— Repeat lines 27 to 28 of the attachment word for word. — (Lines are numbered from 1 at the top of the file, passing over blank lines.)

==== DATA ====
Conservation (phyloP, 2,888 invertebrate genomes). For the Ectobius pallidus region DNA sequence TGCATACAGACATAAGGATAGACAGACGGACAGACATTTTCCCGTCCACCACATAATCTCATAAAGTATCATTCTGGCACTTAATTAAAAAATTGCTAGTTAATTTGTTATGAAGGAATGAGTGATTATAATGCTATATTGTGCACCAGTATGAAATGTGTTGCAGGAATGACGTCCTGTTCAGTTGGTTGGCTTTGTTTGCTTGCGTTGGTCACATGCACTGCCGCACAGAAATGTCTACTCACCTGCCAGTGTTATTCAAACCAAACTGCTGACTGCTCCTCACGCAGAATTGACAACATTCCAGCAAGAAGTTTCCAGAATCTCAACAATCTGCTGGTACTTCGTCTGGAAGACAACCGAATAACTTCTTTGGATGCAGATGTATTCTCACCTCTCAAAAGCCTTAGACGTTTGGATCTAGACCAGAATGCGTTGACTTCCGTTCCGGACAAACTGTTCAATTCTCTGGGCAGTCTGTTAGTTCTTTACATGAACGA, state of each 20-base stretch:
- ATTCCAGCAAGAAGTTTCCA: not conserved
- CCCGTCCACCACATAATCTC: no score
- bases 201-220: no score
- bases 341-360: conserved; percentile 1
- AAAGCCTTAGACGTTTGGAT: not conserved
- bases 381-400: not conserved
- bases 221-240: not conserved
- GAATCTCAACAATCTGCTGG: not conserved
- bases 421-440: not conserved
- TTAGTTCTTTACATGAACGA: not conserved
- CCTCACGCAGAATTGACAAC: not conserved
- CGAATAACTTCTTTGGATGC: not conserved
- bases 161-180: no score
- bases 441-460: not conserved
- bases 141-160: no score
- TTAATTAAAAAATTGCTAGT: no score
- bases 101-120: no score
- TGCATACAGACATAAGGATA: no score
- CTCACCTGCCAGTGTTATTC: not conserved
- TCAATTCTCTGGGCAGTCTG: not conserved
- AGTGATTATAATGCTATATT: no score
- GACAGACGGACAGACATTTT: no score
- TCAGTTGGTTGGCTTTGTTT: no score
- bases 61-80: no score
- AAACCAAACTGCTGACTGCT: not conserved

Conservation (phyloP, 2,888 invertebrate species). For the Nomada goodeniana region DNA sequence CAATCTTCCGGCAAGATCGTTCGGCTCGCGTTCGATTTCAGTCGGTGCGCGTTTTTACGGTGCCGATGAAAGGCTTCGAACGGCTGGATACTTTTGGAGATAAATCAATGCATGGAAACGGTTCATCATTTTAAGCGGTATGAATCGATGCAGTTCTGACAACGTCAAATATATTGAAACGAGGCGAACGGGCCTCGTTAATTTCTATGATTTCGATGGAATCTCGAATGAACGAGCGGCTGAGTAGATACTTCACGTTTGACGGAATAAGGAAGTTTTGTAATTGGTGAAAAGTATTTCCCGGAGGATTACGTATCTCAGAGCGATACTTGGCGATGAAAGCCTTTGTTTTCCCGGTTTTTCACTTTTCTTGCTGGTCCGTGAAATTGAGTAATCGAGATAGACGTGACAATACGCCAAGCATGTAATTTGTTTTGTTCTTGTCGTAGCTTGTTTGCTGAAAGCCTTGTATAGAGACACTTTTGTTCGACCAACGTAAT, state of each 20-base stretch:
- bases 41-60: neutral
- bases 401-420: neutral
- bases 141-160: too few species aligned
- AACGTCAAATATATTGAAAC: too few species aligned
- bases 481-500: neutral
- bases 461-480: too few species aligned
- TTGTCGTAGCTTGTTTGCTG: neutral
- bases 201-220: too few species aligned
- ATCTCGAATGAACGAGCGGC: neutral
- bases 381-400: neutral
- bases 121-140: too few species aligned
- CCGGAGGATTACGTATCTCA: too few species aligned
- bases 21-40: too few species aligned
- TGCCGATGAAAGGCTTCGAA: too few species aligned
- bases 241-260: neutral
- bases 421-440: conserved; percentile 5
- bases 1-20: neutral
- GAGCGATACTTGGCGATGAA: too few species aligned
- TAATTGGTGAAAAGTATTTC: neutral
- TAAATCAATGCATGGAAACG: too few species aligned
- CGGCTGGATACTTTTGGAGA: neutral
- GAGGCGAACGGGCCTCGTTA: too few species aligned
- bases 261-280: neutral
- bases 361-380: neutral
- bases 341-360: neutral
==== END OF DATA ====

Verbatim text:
Conservation (phyloP, 2,888 invertebrate species). For the Nomada goodeniana region DNA sequence CAATCTTCCGGCAAGATCGTTCGGCTCGCGTTCGATTTCAGTCGGTGCGCGTTTTTACGGTGCCGATGAAAGGCTTCGAACGGCTGGATACTTTTGGAGATAAATCAATGCATGGAAACGGTTCATCATTTTAAGCGGTATGAATCGATGCAGTTCTGACAACGTCAAATATATTGAAACGAGGCGAACGGGCCTCGTTAATTTCTATGATTTCGATGGAATCTCGAATGAACGAGCGGCTGAGTAGATACTTCACGTTTGACGGAATAAGGAAGTTTTGTAATTGGTGAAAAGTATTTCCCGGAGGATTACGTATCTCAGAGCGATACTTGGCGATGAAAGCCTTTGTTTTCCCGGTTTTTCACTTTTCTTGCTGGTCCGTGAAATTGAGTAATCGAGATAGACGTGACAATACGCCAAGCATGTAATTTGTTTTGTTCTTGTCGTAGCTTGTTTGCTGAAAGCCTTGTATAGAGACACTTTTGTTCGACCAACGTAAT, state of each 20-base stretch:
- bases 41-60: neutral